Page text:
The thermodynamic factors that affect the dispersion of polymer-brush grafted gold nanorods (NR) added to polymer matrix films have been studied by experiments and theory. When brush and matrix have a favorable interaction, nanorods uniformly disperse independent of the ratio of degree of polymerization of matrix (P) to brush (N), a = P/N. As the NR volume fraction increases, the local orientation of the NRs increases. For chemically similar brush and matrix, NRs randomly disperse for a < 2 (i.e., wet brush). For a > 2, NR’s align side-by-side in aggregates leading to a blue shift in the longitudinal surface plasmon resonance (LSPR). Self-consistent field theory (SCFT) calculations and Monte Carlo (MC) simulations indicate that NR aggregation results from depletion-attraction forces. The dry to wet brush transition is observed for NR aspect ratios from 2.5 to 7. Homogeneously grafted, chemically mixed bimolecular brushes exhibit better dispersion than unimolecular ones even when one brush is incompatible with the matrix chains. SCFT shows that the unfavorable brush collapses so that the more favorable brush forms an interface with the matrix chains. Heterogeniously grafted, mixed brushes with active linkers (alkane dithiol, peptide, DNA) on the tips of the NR are used to create chains of NRs linked end-to-end in solution and PNC films. Using polymer brushes, the optical properties of PNC films can be tuned across the visible region and into the near-IR.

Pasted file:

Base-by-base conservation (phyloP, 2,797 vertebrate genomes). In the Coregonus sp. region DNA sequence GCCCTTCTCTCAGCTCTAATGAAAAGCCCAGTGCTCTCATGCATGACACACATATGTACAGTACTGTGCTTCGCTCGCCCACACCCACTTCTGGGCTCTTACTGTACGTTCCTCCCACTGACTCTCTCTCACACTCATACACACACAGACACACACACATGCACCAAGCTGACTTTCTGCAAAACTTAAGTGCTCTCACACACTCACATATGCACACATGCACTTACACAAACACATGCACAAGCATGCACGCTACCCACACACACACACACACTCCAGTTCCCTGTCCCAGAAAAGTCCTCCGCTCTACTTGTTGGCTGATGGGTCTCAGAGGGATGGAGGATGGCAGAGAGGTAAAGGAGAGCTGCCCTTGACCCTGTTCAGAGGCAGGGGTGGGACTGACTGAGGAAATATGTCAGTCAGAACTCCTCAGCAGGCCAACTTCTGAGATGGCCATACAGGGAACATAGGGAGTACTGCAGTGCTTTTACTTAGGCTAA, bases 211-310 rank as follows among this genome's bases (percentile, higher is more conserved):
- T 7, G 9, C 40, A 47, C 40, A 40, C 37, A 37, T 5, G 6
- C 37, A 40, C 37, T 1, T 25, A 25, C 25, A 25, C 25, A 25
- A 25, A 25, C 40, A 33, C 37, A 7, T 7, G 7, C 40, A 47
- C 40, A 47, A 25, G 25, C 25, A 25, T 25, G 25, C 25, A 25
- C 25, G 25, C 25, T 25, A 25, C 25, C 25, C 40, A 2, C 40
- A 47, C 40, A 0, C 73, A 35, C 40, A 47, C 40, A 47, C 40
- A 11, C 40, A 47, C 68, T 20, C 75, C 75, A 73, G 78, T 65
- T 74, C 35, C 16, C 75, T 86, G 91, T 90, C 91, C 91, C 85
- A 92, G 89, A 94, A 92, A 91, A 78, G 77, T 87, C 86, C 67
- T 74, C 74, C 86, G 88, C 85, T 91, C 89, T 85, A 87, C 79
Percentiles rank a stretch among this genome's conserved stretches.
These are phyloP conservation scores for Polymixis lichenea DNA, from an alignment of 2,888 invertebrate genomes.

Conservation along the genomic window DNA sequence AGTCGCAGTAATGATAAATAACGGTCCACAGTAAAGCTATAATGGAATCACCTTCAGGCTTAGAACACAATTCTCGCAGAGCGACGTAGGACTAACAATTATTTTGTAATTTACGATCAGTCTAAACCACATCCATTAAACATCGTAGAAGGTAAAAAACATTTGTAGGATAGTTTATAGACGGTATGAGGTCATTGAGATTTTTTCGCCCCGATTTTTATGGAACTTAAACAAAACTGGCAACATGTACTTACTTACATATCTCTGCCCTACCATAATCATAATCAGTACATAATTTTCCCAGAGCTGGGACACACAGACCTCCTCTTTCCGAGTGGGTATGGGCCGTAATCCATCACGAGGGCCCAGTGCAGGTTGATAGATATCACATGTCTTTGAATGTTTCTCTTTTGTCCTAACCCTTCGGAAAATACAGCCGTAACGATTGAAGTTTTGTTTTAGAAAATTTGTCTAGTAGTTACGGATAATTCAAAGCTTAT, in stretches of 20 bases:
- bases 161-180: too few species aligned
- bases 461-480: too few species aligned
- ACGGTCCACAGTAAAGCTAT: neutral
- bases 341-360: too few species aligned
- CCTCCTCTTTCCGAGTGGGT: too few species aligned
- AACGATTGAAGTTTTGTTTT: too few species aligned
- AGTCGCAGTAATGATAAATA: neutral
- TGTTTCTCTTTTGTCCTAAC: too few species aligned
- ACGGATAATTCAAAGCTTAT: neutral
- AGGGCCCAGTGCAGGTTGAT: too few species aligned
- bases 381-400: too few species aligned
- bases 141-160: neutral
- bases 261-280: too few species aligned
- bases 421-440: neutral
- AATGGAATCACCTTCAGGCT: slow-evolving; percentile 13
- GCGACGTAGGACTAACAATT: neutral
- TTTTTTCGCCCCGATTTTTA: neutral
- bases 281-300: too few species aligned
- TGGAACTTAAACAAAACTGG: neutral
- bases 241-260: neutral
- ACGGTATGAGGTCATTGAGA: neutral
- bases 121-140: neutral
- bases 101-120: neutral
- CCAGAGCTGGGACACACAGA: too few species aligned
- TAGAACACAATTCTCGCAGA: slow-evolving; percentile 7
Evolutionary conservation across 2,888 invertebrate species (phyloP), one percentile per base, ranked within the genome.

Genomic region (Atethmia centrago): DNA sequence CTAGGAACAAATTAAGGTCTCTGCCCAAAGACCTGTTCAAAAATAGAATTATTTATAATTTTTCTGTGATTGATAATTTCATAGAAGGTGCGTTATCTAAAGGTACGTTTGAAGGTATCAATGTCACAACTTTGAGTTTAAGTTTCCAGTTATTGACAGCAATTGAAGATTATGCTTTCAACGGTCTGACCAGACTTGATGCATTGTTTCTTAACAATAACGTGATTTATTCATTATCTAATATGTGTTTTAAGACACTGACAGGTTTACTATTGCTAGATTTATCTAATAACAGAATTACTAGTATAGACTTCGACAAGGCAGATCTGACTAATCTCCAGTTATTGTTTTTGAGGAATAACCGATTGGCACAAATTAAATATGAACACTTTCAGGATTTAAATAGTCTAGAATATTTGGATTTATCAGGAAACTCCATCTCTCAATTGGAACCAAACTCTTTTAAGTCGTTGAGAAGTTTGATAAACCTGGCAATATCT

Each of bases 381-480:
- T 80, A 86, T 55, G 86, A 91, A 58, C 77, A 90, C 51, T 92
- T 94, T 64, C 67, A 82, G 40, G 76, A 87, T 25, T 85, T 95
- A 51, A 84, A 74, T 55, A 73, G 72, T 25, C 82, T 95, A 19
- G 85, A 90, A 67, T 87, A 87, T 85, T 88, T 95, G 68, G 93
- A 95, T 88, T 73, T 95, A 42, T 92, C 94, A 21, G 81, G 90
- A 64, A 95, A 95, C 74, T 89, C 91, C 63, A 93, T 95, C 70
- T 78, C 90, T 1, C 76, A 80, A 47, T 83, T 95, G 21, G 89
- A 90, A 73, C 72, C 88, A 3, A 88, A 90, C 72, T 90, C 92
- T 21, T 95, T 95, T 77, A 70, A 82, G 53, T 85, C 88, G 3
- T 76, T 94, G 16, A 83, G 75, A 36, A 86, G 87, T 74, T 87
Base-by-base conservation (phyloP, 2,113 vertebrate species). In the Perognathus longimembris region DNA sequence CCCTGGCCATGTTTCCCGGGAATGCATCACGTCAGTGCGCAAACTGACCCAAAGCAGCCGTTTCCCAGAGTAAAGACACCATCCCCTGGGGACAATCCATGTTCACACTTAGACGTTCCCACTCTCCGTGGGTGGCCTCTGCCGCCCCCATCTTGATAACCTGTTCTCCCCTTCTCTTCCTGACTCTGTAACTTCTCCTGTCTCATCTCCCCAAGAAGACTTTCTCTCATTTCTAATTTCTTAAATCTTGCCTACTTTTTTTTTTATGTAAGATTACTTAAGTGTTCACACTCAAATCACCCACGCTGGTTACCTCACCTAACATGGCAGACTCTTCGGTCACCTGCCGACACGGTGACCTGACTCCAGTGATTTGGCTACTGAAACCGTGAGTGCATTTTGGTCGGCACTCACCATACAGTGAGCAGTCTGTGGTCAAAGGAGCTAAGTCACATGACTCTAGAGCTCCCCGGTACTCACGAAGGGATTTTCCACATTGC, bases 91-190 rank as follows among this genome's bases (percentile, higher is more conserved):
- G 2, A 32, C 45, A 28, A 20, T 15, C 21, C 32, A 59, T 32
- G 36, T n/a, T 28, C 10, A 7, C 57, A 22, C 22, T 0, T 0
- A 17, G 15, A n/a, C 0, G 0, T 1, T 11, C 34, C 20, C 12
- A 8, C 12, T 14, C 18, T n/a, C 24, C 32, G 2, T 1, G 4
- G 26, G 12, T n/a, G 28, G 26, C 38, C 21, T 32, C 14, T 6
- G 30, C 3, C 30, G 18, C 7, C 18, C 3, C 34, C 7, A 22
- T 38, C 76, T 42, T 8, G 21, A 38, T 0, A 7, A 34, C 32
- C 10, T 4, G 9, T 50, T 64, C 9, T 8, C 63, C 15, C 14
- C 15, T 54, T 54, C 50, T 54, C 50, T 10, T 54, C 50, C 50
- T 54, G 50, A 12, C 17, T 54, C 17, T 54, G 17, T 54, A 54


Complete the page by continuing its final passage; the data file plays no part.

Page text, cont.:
"Tuning the Morphology-Optical Property Relationship using Polymer Brush Grafted Nanorods in Polymer Nanocomposite Films," Dr. Russell Composto, Professor, University of Pennsylvannia, Departments of Materials Science and Engineering, Bioengineering, and Chemical and Biomolecular Engineering.
Thursday, 24 September 2015 - 4:30pm
NCSU, exact location TBA